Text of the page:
The Honda Del Sol was canceled in 1997. There would be no replacement for the 1998 model year. Then in 1999, Honda launched the S2000 for the 2000 model year. It was a larger and pricier, full convertible. The S2000 was received well, but it did not have the attraction for people looking for a little, sporty, and inexpensive car that the Del Sol model offered. Honda missed it.
Honda’s Del Sol
In the United States, Honda launched the Civic Del Sol in 1992 as a 1993 model year vehicle. It was based on the Honda Civic chassis but had its own uniqueness. For example, the Del Sol was a two-seater with smaller proportions and a light-weight targa top. It was similar in design language to the departed Porsche 914 models, yet in a fuel-efficient modern package.
As a niche vehicle, the Del Sol would sell well the first year, moving a little over 25,000 units in 1993. Visually, however, it would not change much throughout its run. The front bumper would get a minor change that removed the high seated position of the fog lights from between the headlights. Otherwise, to tell one year of production from another visually is difficult. The name did change though, from Civic Del Sol to just, Del Sol.
In 1995 Honda updated the Civic chassis. But, the update did not carry over to the Del Sol. There were claims that the new Civic chassis was too long to support the structural rigidity needed to have a targa top version of the Del Sol. So, Honda would keep the Del Sol on the previous generation Civic chassis for its duration, eventually pulling the plug on the Del Sol when sales would drop to under 6,000 units in 1997.
Honda made a mistake. It already had a replacement planned with the Honda S2000. That was a nice, convertible, sports car. But, it did not have the smaller size and price point that made the sporty Del Sol so attractive to begin with. If structural rigidity with the next generation Civic chassis was the problem in moving forward, then given time, Honda engineers could have resolved that shortcoming for the Del Sol. That’s what engineers do, resolve design challenges. Instead, Honda went the route of letting the Del Sol languish on an old chassis until shutting down Del Sol production. That left Honda with no open-air alternative available in its lineup for over two years.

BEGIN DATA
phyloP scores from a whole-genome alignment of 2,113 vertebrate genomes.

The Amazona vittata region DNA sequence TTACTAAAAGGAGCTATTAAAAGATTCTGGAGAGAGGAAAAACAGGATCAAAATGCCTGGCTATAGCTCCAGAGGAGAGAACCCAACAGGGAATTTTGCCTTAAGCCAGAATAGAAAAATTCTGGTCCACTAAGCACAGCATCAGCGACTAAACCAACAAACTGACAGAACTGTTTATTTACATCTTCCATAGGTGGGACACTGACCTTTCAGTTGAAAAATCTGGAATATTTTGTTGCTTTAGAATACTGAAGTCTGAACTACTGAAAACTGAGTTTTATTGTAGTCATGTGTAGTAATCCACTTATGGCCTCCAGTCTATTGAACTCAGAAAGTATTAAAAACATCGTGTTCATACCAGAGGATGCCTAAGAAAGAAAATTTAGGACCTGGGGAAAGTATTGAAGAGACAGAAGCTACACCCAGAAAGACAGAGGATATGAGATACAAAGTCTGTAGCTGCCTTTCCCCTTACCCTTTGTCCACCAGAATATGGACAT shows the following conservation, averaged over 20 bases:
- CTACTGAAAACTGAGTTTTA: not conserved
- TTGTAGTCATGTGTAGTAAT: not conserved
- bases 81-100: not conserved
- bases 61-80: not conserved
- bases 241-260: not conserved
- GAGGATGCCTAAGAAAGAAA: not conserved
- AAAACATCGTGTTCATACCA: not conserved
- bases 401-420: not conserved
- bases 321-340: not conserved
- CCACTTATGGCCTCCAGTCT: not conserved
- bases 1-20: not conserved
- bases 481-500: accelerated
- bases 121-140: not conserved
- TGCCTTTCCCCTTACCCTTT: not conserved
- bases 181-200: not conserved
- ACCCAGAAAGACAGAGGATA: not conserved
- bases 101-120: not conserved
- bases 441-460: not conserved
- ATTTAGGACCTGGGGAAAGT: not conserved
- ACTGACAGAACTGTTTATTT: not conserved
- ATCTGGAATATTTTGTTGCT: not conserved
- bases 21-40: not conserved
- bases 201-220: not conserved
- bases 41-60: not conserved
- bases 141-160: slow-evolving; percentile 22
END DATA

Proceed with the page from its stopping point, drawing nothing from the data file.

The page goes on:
What Should Have Happened
It would have made more sense to strengthen the new, longer Civic chassis to allow for a revised Del Sol, and concurrently have the S2000 running as an Acura. That way, there would have been a small, sporty Honda, and a larger, more expensive sports car in the more upscale Acura lineup. Honda would have had both target demographics covered. The youth would have taken the revised Del Sol, while the older, more affluent crowd would have the S2000.
A side note, the NSX was a halo car of the Acura brand. But it was also the most expensive. It had a different demographic of consumers. So, having the S2000 under the Acura umbrella would have provided stepping stones for consumers to move up from one vehicle to another within the same brand without cannibalizing sales of either vehicle. That sort of move would also have created more precious brand loyalty.
This is a very opinionated piece. I have no way of knowing what Honda was thinking, or what financial hurdles they were facing when they made the decision to cancel the Del Sol. I just know that my heart was broken to see it go. Then, not having an alternative offered until years later, but that had a higher purchase price was almost insulting. That was a mistake, Honda. The Miata was offered by Mazda as a full convertible alternative. Yet, my young dreams of a targa equipped vehicle at a reasonable price point were dashed when the Del Sol departed.